Students stop superfluous spending


Wilsonville High School keeps their doors open for lunch. Students are free to eat lunch on campus, or they can go out and buy lunch. 

Wilsonville’s students fall up and down the spectrum in terms of cost effective purchases. Junior Gedde McKnight says he spends under $10 per week. When asked how he does it, he boasts his high “CPD,” (calories per dollar) lunch of choice, “I go to Costco for the hot dog. It’s like over 700 calories, for only $1.50. It has a ton of protein too.”

To McKnight, it’s justified to spend $10 in a given week because he’s maximizing the value of his calories per dollar– the hot dog simply packs a stronger punch, protein wise, than anything he can make at home.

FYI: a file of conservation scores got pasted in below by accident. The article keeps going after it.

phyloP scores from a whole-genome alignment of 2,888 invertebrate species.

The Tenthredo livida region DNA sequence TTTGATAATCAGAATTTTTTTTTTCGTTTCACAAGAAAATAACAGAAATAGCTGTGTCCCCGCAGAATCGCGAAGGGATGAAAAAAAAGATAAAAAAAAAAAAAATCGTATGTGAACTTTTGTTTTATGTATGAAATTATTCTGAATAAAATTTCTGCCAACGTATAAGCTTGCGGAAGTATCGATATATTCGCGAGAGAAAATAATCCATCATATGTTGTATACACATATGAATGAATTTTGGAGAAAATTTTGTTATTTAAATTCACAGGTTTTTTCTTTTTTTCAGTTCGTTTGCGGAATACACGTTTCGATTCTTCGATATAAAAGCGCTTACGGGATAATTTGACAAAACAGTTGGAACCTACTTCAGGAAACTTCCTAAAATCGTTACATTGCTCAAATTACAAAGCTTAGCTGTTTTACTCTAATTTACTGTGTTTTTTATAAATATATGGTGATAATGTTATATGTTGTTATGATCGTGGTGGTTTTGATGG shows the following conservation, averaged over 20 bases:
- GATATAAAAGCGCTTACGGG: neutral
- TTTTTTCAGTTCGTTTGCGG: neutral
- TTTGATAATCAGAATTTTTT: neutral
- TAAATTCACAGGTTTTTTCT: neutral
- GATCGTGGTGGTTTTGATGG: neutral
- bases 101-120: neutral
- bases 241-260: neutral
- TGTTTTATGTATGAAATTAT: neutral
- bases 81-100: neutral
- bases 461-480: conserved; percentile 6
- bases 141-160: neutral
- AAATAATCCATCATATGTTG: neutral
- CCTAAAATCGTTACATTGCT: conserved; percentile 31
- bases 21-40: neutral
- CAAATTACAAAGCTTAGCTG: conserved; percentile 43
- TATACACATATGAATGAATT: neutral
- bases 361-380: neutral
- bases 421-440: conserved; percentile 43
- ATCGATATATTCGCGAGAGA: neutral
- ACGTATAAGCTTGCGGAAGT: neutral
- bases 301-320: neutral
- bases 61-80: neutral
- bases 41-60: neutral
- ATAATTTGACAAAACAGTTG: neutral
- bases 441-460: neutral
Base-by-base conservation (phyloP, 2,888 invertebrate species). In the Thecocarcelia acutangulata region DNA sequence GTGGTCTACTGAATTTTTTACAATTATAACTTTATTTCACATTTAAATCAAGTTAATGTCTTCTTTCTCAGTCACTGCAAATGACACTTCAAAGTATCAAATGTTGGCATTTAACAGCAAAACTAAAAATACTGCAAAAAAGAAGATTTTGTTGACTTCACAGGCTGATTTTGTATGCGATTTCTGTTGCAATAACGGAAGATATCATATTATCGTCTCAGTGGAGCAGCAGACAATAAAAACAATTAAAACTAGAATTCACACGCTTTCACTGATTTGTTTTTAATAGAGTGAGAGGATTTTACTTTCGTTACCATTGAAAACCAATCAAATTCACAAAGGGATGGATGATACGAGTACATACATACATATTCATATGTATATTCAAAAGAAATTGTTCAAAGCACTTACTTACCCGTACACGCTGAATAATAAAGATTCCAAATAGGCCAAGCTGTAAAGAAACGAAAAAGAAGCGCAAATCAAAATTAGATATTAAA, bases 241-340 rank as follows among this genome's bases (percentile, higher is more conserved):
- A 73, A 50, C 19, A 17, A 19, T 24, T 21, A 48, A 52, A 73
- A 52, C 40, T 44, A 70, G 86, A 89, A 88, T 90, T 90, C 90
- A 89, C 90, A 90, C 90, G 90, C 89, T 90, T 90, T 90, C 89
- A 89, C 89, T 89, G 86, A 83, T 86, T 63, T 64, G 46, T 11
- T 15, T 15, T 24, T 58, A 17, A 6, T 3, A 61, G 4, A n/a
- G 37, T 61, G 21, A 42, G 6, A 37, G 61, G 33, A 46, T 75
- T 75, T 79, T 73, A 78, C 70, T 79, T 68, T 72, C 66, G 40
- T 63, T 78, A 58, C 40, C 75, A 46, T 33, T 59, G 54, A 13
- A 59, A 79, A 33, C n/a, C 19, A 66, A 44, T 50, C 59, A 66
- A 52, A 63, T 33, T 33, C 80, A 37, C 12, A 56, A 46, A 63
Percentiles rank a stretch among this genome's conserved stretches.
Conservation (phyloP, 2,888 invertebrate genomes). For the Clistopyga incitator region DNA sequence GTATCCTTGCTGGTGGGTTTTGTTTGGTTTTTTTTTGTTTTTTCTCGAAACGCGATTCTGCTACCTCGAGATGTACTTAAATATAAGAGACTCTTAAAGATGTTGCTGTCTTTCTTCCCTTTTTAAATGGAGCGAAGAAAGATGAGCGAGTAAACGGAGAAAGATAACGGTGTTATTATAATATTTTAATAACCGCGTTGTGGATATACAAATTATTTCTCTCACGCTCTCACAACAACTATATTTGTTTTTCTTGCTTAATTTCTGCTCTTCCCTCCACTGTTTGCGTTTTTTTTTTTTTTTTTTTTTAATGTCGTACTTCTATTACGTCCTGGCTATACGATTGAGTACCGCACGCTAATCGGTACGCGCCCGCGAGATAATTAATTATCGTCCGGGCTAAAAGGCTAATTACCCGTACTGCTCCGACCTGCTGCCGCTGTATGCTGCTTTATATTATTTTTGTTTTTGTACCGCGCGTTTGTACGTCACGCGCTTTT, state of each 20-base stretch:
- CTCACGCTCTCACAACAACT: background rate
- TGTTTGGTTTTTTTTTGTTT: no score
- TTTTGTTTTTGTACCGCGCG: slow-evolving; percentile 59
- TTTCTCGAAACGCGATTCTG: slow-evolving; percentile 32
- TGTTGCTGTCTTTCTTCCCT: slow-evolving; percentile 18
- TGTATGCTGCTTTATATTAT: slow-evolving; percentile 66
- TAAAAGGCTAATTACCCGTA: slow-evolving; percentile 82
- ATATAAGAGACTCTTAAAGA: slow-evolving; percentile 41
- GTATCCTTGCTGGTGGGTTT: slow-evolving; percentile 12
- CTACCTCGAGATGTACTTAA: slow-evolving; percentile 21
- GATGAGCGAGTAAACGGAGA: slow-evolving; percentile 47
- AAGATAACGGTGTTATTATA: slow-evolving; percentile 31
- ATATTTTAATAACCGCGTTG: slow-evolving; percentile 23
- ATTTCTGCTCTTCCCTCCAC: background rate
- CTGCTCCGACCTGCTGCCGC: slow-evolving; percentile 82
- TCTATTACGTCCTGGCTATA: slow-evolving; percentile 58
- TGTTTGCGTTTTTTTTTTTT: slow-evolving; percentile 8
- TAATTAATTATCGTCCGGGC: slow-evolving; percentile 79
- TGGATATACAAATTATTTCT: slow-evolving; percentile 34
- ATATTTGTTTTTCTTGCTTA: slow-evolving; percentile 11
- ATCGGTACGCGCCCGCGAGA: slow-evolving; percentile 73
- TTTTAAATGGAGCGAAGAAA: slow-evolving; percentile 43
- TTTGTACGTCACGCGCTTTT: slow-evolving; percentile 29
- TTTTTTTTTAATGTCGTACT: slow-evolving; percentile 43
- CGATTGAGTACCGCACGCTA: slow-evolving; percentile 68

He goes on to compare his purchasing habits to those of other students, who, for example, spend his weekly $10 in a day (for food and a drink). He explains that his way is more efficient.

Theo Buchwald, a senior, chooses to not spend money at all during lunch. He says, “I don’t have the money to go out everyday. I’m unemployed. Why not just pack a lunch!”

He went on to note that an occasional purchase is fair, but shouldn’t necessarily be a daily habit. However, plenty of students go out to eat everyday, when they could be saving money like Buchwald. While he’s not necessarily worried about his calories per dollar, he does share McKnight’s focus on saving money.

Many students of course are not as conscious of their spending habits as McKnight or Buchwald.

Since we have the freedom to go out for lunch everyday, it’s our job to self regulate and decide if going out is truly what’s best. Is it really too hard to pack a lunch, or to hold off on going to Dutch Bros?